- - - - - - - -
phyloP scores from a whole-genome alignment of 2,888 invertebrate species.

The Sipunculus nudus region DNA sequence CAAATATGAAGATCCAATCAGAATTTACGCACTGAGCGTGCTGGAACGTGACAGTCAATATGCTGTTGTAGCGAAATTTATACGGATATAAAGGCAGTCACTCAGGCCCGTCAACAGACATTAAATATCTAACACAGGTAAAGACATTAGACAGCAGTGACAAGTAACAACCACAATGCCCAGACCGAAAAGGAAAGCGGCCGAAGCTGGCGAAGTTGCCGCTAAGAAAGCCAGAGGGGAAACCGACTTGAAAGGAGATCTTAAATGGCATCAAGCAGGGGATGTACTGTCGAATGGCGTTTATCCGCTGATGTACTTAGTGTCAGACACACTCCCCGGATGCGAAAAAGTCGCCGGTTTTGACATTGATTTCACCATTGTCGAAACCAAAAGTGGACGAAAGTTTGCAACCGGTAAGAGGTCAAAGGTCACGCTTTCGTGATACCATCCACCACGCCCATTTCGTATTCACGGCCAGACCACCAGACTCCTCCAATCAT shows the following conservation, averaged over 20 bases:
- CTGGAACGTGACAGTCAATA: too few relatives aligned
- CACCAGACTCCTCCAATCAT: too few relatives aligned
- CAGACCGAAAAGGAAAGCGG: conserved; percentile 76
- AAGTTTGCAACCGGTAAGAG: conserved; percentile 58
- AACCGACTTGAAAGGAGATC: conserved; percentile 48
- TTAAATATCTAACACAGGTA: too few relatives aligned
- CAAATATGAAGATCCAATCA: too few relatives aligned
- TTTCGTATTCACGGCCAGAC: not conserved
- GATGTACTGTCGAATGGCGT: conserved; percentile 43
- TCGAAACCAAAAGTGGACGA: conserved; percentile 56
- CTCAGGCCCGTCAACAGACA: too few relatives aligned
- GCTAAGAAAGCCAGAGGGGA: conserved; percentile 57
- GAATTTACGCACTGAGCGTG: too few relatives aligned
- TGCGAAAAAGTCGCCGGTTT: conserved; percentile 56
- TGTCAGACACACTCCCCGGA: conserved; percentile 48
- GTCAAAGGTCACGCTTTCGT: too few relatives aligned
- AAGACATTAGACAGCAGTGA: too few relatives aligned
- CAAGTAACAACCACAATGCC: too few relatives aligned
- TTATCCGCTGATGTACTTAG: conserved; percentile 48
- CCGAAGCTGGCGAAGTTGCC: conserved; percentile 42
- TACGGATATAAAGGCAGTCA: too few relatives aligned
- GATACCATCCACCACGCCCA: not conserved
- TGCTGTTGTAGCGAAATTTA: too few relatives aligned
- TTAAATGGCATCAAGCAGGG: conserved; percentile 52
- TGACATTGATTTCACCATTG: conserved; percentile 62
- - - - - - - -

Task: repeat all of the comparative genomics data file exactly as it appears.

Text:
phyloP scores from a whole-genome alignment of 2,888 invertebrate species.

The Sipunculus nudus region DNA sequence CAAATATGAAGATCCAATCAGAATTTACGCACTGAGCGTGCTGGAACGTGACAGTCAATATGCTGTTGTAGCGAAATTTATACGGATATAAAGGCAGTCACTCAGGCCCGTCAACAGACATTAAATATCTAACACAGGTAAAGACATTAGACAGCAGTGACAAGTAACAACCACAATGCCCAGACCGAAAAGGAAAGCGGCCGAAGCTGGCGAAGTTGCCGCTAAGAAAGCCAGAGGGGAAACCGACTTGAAAGGAGATCTTAAATGGCATCAAGCAGGGGATGTACTGTCGAATGGCGTTTATCCGCTGATGTACTTAGTGTCAGACACACTCCCCGGATGCGAAAAAGTCGCCGGTTTTGACATTGATTTCACCATTGTCGAAACCAAAAGTGGACGAAAGTTTGCAACCGGTAAGAGGTCAAAGGTCACGCTTTCGTGATACCATCCACCACGCCCATTTCGTATTCACGGCCAGACCACCAGACTCCTCCAATCAT shows the following conservation, averaged over 20 bases:
- CTGGAACGTGACAGTCAATA: too few relatives aligned
- CACCAGACTCCTCCAATCAT: too few relatives aligned
- CAGACCGAAAAGGAAAGCGG: conserved; percentile 76
- AAGTTTGCAACCGGTAAGAG: conserved; percentile 58
- AACCGACTTGAAAGGAGATC: conserved; percentile 48
- TTAAATATCTAACACAGGTA: too few relatives aligned
- CAAATATGAAGATCCAATCA: too few relatives aligned
- TTTCGTATTCACGGCCAGAC: not conserved
- GATGTACTGTCGAATGGCGT: conserved; percentile 43
- TCGAAACCAAAAGTGGACGA: conserved; percentile 56
- CTCAGGCCCGTCAACAGACA: too few relatives aligned
- GCTAAGAAAGCCAGAGGGGA: conserved; percentile 57
- GAATTTACGCACTGAGCGTG: too few relatives aligned
- TGCGAAAAAGTCGCCGGTTT: conserved; percentile 56
- TGTCAGACACACTCCCCGGA: conserved; percentile 48
- GTCAAAGGTCACGCTTTCGT: too few relatives aligned
- AAGACATTAGACAGCAGTGA: too few relatives aligned
- CAAGTAACAACCACAATGCC: too few relatives aligned
- TTATCCGCTGATGTACTTAG: conserved; percentile 48
- CCGAAGCTGGCGAAGTTGCC: conserved; percentile 42
- TACGGATATAAAGGCAGTCA: too few relatives aligned
- GATACCATCCACCACGCCCA: not conserved
- TGCTGTTGTAGCGAAATTTA: too few relatives aligned
- TTAAATGGCATCAAGCAGGG: conserved; percentile 52
- TGACATTGATTTCACCATTG: conserved; percentile 62